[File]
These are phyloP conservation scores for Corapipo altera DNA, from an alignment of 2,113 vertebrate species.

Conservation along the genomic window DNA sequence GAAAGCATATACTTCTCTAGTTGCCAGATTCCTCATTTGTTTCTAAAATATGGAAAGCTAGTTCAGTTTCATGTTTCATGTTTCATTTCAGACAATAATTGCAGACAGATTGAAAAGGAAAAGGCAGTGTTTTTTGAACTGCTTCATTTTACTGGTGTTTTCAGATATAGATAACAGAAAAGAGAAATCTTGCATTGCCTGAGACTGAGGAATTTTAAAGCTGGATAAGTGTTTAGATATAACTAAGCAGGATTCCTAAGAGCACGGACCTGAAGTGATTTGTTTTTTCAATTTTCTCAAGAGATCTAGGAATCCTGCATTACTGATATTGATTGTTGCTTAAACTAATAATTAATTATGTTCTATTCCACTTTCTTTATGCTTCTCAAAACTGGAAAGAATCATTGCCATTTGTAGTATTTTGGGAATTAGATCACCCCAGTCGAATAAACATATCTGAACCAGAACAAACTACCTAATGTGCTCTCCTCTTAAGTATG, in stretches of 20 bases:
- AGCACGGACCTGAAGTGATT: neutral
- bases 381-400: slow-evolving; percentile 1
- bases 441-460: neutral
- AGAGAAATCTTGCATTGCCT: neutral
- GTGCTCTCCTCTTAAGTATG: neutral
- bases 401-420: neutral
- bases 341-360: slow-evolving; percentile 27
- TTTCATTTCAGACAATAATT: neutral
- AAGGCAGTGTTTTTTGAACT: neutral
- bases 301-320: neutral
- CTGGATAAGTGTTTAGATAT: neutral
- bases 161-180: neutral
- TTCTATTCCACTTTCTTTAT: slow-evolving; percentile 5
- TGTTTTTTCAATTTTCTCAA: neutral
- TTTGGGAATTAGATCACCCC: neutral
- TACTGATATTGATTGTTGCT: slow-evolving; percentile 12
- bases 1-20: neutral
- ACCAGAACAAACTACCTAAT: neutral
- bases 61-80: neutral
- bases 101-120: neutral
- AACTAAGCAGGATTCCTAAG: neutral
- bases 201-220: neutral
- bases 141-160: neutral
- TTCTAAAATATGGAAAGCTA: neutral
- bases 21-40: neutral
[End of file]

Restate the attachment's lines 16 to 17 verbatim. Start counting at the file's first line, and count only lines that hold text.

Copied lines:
- TGTTTTTTCAATTTTCTCAA: neutral
- TTTGGGAATTAGATCACCCC: neutral